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Valley of Fire State Park. Overton, Nevada. Park Service photo.

By Peter Guzman

I am proud to call Southern Nevada my home. I was born and raised in Las Vegas, and I love it here. I love the vibrant city life, the diverse cultures, and the accessible open space found in our community parks. I love the museums where I can learn about Nevada’s fascinating and eclectic history. I also love the vast public lands that surround the city, offering a lifetime of opportunities to explore and discover and providing a home where wildlife can thrive. This is Nevada. And it is our home.

As a businessman who works to help small businesses every day, I find that the accessibility to culture and nature is important for our business community. First, there is a direct benefit to on-site, small businesses who profit from patronage by locals and visitors to our parks, museums and attractions. These amenities increase property values. Perhaps most importantly, they increase the quality of life for the families of small business owners and for the workers they employ.

Attracting good talent is a top priority for all businesses and having safe, clean, accessible parks and museums is appealing for workers and their families. Many of the amenities that enhance the quality of life in Las Vegas were made possible by funding from state conservation bonds. Places like the Springs Preserve and the Pittman Wash Trail were built using conservation funding. Approved by voters in 2002, the conservation bond program supported the development of many amenities that we appreciate in Nevada today.

Now, these funds are almost spent, and we need the Nevada Legislature to reauthorize the funding. AB84 does just that — and it will benefit communities in all corners of the state. The next round of funding will provide additional investments for the Las Vegas Springs Preserve. It will help Boulder City complete an expansion of the Railroad Museum. It will support the construction of the Vegas Valley Rim Trail and continue the construction of the Lake Tahoe Bike Path. It will help our drinking water sources by improving infrastructure for the Las Vegas Wash, and the Carson and Truckee Rivers.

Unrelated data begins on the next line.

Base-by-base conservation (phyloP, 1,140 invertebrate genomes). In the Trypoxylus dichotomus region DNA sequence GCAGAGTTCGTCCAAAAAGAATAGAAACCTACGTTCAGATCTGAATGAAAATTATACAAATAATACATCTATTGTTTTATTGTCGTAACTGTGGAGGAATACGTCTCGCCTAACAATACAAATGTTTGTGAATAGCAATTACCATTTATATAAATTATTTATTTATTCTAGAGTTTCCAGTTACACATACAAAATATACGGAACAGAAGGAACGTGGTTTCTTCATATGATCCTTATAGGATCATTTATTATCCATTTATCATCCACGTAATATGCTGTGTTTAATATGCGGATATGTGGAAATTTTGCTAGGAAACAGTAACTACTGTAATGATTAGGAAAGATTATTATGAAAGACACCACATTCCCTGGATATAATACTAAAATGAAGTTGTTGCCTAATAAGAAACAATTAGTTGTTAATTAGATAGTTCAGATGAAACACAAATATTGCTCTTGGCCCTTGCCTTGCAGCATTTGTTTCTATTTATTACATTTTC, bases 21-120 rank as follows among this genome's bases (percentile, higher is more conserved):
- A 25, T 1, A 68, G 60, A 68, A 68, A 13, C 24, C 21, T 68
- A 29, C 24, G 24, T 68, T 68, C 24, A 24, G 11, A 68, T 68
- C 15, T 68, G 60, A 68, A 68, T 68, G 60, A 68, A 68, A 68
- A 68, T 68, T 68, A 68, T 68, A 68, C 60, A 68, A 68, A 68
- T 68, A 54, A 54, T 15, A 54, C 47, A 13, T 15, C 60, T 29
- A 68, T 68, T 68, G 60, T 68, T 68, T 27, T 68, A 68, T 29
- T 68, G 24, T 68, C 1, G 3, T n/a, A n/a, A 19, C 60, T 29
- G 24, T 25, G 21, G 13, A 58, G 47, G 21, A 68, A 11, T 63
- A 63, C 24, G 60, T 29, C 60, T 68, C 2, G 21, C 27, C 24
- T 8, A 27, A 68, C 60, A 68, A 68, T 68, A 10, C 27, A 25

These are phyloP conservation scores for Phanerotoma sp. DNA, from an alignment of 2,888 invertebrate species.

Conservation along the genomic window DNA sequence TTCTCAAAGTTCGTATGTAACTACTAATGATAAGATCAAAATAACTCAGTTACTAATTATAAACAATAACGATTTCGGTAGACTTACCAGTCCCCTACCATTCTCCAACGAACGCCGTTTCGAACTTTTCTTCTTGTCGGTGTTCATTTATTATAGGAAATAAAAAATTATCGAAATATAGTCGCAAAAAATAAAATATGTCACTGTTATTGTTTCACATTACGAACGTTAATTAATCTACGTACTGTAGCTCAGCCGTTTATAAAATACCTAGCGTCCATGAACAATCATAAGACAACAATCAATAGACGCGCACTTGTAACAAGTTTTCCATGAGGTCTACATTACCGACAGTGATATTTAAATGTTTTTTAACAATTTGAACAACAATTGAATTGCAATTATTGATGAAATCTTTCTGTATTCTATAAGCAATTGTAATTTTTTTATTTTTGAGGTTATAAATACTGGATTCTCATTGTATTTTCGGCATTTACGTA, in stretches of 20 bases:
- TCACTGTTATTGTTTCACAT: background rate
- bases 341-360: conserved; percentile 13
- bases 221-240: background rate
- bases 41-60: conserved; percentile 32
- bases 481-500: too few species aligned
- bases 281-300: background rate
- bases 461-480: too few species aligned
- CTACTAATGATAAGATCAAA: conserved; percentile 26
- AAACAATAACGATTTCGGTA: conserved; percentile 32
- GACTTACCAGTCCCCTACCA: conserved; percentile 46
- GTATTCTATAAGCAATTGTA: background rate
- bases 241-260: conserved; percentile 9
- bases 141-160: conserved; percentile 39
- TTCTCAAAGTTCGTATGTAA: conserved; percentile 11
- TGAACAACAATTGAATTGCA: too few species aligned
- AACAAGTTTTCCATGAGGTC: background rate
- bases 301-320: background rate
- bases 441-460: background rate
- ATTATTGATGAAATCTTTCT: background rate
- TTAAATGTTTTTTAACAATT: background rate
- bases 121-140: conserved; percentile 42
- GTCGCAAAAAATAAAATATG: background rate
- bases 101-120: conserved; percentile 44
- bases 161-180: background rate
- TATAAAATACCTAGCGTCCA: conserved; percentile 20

In my experience, small businesses with families are pressed for time and money and they cannot travel to see some of our state’s most spectacular lands. Fortunately, conservation funding has provided low-cost recreation opportunities in state parks that surround the city. For an overnight trip, families can travel a short one hour drive north of the city to Valley of Fire State Park or south to the Big Bend of the Colorado State Recreation Area. Here they can spend the night in one of the clean, safe campgrounds that were developed using funds generated from conservation bonds. With AB84, state parks will be able to enhance and expand visitor services.

In Nevada’s rural communities, conservation funding will be used to create amenities to attract more tourism. For example, AB84 allocates funds to help the town of Caliente restore its historic train depot, which will bring visitors to experience a unique part of history. Funds will also be used to help restore wildlife habitat in Nevada and provide enhanced opportunities for hunting and fishing across the state. Small businesses in rural communities will benefit from the visitor traffic that is sustained by these investments in our public lands.

The bottom line is that conservation funding is good for Nevada’s businesses. Investments in parks, trails, museums, open space, and public lands improve the quality of life in Nevada. They make communities attractive places to live and create a lasting sense of place. Join me in supporting AB84 for Nevada’s future.

Peter Guzman is the president and CEO of the Latin Chamber of Commerce. He serves on the Board for Get Outdoors Nevada and is a trustee for The Nature Conservancy in Nevada.

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